by Alex Olson
Why motherhood shouldn't be pushed onto girls
|It was a sweltering day in McCall, Idaho at the Girl Scout camp where I worked this summer. We were hosting a “Girl’s Weekend” camp for girls not ready for a full session and a female guardian. It was my group’s turn to swim at the docks so I changed into my swimsuit, grabbed my towel, and headed down to the lakefront where a few of the moms and daughters had already gathered. As I walked down the slope leading to the beach I called out “Who’s ready to go swimming? I know I am, it’s so hot out here!” The moms nodded emphatically and the girls cheered.
As counselors we were encouraged to join in the girls’ fun as much as possible so I splashed in the deep end with the rest of the campers. “You’re the nanny dolphin and we’re the babies!” “Except I’m a turtle.” “Yeah and I’m a person and I’m trying to catch you!” “Let’s have a dolphin race! Ready, set, go!” We swam around laughing, playing, and making new rules as we went along until we heard a whistle from the lifeguard signaling it was time get out of the water. After rescuing the last pool noodle and setting the girls to work picking up the toys, I heard a voice from behind me. “Sissy?” a mom walking along the dock towards me said. “I just wanted to thank you for playing with the girls. You know, you’re going to make such a great mother.” I had heard this last sentiment almost weekly from parents picking up their campers — and every time it made me pause.
Women are often lauded on their domestic and homemaking skills from girlhood, particularly childcare, being told that they will one day make great mothers. Notice how definitive this “compliment” is. You will make a great mother, not could or might, but will. It literally tells girls they are expected to have children and raise a family. Similarly, “When you have your own kids” or “As soon as you’re married” preface many discussions of a girl’s future. I find this very frustrating because getting married and having kids are not a part of my goals and presenting such an anachronistic and patriarchal view of gender roles to young girls does nothing but restrict them. Obviously, motherhood is a rewarding and valid option for many, but there are plenty of other rewarding and valid options such as having a successful career or traveling the world. These options can even go hand in hand and yet we only encourage girls to stick to their biological purpose.
Providing such a singular outlook on the role of women is like stating the sun’s only job is to provide light. Yes, that may be one of its purposes but it has countless others as well. The sun heats the earth, allowing life; female doctors save lives. The sun marks time in days and years; women organize and run large scale companies. The sun holds the solar system in a continuous orbit; girls paint, dance, write, and bring beauty and meaning to the world. Insisting that the sun should do nothing but light the world is preposterous because it has so many other uses that make the world a better place.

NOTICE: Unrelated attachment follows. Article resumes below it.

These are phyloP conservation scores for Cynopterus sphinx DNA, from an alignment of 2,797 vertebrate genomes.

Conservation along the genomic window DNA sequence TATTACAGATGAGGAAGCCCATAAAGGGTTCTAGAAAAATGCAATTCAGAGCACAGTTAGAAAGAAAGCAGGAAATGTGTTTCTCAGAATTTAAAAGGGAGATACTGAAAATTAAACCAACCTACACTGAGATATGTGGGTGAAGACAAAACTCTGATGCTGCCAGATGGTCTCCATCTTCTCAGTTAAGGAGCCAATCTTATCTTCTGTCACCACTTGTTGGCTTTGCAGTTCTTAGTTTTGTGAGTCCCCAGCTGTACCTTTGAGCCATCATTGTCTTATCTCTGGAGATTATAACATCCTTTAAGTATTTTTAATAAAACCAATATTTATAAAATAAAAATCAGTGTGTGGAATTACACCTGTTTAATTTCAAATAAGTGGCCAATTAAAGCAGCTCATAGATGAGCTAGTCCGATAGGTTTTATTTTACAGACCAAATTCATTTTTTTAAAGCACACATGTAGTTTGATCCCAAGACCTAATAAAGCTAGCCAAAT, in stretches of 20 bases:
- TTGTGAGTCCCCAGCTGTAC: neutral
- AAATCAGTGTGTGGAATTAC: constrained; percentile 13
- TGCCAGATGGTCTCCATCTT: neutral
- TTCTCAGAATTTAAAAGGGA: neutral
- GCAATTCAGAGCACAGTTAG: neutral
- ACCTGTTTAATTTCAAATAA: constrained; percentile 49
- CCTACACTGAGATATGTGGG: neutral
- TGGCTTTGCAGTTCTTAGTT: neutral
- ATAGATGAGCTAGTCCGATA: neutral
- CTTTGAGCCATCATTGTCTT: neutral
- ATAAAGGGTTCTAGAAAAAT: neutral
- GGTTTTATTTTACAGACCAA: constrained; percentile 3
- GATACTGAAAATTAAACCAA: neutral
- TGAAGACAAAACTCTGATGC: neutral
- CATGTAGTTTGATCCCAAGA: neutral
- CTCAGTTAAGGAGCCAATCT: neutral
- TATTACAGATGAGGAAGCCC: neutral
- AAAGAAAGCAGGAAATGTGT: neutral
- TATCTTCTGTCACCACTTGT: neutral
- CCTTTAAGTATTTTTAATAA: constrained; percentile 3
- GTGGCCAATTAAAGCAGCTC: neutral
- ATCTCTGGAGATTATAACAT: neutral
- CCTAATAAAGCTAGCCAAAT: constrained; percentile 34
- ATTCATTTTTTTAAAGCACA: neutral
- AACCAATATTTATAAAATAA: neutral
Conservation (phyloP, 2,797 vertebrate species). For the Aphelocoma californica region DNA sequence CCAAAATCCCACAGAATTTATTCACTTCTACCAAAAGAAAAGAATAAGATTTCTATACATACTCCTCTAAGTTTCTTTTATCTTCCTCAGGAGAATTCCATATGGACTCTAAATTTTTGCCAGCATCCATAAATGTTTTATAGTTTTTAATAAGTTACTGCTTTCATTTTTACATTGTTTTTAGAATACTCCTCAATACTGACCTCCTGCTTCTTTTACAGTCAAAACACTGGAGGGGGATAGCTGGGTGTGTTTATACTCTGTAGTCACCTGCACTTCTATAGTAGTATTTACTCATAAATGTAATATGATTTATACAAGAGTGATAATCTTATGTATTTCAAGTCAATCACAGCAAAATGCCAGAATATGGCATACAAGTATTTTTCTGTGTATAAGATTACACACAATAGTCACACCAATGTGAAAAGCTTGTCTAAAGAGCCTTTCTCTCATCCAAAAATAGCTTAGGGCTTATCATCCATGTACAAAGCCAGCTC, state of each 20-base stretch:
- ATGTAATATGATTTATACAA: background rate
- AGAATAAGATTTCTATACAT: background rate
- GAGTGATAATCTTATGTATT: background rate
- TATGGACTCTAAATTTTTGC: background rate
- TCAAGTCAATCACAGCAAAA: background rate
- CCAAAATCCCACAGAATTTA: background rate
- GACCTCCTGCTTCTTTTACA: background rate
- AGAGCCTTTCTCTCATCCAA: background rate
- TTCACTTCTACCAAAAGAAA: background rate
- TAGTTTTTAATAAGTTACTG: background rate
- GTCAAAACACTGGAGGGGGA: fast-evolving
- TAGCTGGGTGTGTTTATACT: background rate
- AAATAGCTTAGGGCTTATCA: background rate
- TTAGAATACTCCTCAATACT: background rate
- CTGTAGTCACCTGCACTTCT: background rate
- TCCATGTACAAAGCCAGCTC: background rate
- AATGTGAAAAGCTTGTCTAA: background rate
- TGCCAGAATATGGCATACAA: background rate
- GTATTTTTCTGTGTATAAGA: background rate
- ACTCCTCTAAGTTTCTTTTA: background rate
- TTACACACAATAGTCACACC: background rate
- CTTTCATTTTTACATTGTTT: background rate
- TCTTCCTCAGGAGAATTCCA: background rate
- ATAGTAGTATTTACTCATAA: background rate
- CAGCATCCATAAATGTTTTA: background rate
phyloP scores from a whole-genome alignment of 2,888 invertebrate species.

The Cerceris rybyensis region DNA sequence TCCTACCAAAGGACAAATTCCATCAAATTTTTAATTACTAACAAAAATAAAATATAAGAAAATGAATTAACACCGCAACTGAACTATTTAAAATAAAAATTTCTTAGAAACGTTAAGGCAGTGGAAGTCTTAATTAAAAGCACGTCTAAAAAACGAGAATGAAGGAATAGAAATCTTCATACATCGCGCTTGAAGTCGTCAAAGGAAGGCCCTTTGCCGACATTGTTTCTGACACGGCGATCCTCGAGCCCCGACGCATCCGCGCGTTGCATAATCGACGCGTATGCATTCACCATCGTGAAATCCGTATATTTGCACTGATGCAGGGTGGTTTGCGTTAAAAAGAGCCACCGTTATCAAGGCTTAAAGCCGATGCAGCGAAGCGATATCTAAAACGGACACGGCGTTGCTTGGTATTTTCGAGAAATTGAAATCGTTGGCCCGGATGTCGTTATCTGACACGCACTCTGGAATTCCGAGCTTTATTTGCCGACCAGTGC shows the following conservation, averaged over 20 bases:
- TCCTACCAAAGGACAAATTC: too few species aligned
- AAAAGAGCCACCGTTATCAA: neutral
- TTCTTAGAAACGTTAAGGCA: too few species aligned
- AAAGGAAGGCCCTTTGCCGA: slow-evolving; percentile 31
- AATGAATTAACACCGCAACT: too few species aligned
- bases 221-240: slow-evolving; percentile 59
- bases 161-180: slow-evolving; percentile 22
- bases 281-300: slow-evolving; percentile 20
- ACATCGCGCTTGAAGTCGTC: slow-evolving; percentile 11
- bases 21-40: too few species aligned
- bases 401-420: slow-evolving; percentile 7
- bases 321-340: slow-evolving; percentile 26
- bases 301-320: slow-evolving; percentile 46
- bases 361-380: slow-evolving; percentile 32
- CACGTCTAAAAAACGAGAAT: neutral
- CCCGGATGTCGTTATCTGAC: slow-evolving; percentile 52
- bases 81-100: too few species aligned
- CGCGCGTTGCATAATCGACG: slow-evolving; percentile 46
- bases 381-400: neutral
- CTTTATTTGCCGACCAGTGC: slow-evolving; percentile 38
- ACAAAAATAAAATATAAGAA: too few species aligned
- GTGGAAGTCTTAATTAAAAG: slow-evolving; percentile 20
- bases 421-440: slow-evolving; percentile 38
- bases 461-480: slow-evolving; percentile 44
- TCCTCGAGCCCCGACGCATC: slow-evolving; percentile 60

Some say women need to have children to sustain the population. While this is true, encouraging girls to consider other aspects of their future does not require discouraging them from having children. Even though they are not constantly told that they “will make such a great father,” men continue to have children and families.Men are pushed to be successful in a career and make money — and yet there are somehow still children being born everyday. Men are not condemned and questioned for declining to have children, but women are. Women too should be given the opportunity to not be a mother if they so choose. Restricting a woman's future to motherhood is just as unfair as telling a man he can’t have children because he is expected to pursue a career. From personal experience, I can attest that having the assumption of motherhood thrown in your face on a regular basis is extremely uncomfortable. Girls with additional aspirations can feel as though they are not living up to society’s expectations of them and may even feel guilty about something that is their fundamental right to choose.
“Of course! I had fun too,” I replied. “But why do you say that?” The words were out of my mouth before I could think about biting my tongue. Her smile faltered in surprise.
“Because you’re so good with the girls, of course!” she said. “I mean, you are going to have children of course?”
I stammered through a statement of uncertainty and the woman smiled knowingly.
“You’ll understand when you’re older. You’ll see.”
“Okay” I said, trying to escape the conversation. “Thank you so much for the compliment!”
I wasn’t yet comfortable standing up for my right to choose my own future, but the next time I am confronted by this ignorant assumption, I will not let it breeze by me on its way to affect other girls who may not realize its dangerous implications. The next time this happens, which it unfortunately will, I am going to make a point to help others see that women should be allowed to shine like the sun.